Register and vote
I am a newcomer to being active in politics. Until 2016 I did nothing more than vote in the general elections. Since last year I have made it my business to help people with voter registration and work at the polls. There are reasons that some refuse to register and/or vote.
1) “It doesn’t make any difference who we elect.” Tell that to the descendants of slaves. Tell that to the millions who were saved from starvation during the depression because of Franklin Roosevelt. Tell that to the millions of Jews, who were exterminated and millions more who died fighting WWII after the election of Hitler.
2) “I don’t want to serve on jury duty.” As someone who has served on five juries, once in Weld County, Colo., three times here in Carroll County’s Western District and for 18 months on the Federal Grand Jury in Fort Smith, I get that. Although the courts are allowed to use other sources from which to select jury pools, honestly, they don’t. We, as voters, could change that.
3) “I was convicted of a crime.” In Arkansas, once you have served your sentence and/or parole your voting rights are automatically restored. Some states never allow you to vote again.
4) “Too busy.” Arkansas does not make registration especially easy, no official voter registration drives, no convenient public displays of voter registration forms, no online registration, no publicity for registration. They do what they are legally required to do. We, as voters, could change that. The secretary of state who is in charge of our elections is an elected official.
Voting is a right and not a privilege. There are those who would like us to think otherwise. Our own secretary of state, Mark Martin, is one of those. He has purged 40,000 voters since taking office. When the Presidential Commission on Election Integrity asked him for our voter registration information he was eager to send it. He insisted that that information is public. Yes, it is public information that costs $2.50 per voter record for anyone else to obtain. We are now required to show ID to vote also.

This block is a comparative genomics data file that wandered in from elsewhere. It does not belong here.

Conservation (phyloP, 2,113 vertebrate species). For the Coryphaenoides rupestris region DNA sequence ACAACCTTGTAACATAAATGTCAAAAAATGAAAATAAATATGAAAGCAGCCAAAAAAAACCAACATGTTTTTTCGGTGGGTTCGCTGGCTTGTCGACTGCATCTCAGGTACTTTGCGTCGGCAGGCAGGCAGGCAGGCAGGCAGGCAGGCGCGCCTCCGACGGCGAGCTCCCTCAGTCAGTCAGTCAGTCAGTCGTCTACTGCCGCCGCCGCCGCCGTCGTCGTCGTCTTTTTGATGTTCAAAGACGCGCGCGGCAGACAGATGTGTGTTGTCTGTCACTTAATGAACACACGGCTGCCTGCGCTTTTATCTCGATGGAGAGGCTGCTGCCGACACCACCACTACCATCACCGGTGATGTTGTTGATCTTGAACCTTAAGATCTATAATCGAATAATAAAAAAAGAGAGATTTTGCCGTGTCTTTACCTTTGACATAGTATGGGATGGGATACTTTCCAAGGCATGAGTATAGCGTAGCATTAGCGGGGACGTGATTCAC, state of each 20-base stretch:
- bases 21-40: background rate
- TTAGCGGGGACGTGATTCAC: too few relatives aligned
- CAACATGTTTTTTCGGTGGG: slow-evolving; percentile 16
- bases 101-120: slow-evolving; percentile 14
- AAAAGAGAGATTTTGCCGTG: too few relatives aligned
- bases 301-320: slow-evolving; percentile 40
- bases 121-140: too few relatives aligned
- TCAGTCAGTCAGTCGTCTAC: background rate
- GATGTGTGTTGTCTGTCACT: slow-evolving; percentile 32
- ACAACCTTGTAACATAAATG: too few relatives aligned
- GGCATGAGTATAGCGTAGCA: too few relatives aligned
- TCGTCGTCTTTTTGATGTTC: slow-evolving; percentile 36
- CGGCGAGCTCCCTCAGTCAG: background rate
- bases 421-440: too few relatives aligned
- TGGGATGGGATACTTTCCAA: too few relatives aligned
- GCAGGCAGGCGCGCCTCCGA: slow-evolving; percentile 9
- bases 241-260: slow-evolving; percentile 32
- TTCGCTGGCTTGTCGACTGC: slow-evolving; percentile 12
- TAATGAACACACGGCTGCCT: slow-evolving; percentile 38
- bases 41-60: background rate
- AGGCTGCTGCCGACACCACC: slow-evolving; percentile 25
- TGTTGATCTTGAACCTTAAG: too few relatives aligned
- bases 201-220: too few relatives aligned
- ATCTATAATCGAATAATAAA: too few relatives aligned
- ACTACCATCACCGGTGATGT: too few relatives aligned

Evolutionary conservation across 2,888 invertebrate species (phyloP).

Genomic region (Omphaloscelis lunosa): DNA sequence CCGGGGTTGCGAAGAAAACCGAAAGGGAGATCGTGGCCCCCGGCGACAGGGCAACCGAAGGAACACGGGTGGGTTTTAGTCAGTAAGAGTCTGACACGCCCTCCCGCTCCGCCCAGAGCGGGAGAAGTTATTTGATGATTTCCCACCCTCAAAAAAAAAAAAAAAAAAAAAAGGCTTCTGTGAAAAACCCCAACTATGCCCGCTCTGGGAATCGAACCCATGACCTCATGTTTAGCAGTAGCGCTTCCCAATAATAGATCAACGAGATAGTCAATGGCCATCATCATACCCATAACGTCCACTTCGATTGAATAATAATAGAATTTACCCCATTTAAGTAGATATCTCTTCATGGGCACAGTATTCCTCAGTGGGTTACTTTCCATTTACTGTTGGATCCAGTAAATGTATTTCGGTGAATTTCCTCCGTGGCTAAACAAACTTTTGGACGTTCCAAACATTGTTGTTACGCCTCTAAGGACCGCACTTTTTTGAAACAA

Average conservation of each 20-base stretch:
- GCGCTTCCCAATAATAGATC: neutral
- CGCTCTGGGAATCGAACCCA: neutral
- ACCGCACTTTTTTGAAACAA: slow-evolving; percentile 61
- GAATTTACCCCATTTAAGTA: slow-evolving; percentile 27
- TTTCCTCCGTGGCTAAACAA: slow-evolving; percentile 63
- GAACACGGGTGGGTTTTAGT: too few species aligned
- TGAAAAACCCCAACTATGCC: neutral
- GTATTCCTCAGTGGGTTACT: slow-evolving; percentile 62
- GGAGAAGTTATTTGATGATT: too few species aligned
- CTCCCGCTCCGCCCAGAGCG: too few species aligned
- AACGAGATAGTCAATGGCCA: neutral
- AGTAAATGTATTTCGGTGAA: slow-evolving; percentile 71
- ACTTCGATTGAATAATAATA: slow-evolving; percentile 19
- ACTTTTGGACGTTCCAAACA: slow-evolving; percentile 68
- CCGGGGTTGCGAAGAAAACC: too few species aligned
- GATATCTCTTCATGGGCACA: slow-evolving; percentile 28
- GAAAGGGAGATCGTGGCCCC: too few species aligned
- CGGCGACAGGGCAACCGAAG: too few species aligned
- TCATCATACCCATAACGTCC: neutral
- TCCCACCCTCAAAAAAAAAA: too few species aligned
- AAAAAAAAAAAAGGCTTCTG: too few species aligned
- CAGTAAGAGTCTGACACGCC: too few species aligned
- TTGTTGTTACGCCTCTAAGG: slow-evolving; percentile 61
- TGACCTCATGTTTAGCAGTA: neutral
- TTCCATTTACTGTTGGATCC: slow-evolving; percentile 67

Gerrymandering, voter suppression and voter intimidation are nothing new and its effects have become glaringly clear. We can do something about it. We can join groups that have always fought for voter rights. The ACLU and the League of Women Voters are two of the most venerable. Anyone can hold a voter registration drive; you can go door to door, you can get permission to hold a drive at a business, just pick up forms, both in English or Spanish, at your County Clerk office. The staff there will guide you on how to make the process more efficient. Make sure anyone you know is registered; 17-year-olds can register as long as they will turn 18 by the day of the election. During elections we can volunteer to transport people to the polls and even assist them in voting. We can register and we can vote for candidates who stand for true election reform that gets more citizens involved regardless of their party affiliation or political ideology through fair districting and voter encouragement.
— Mark Eastburn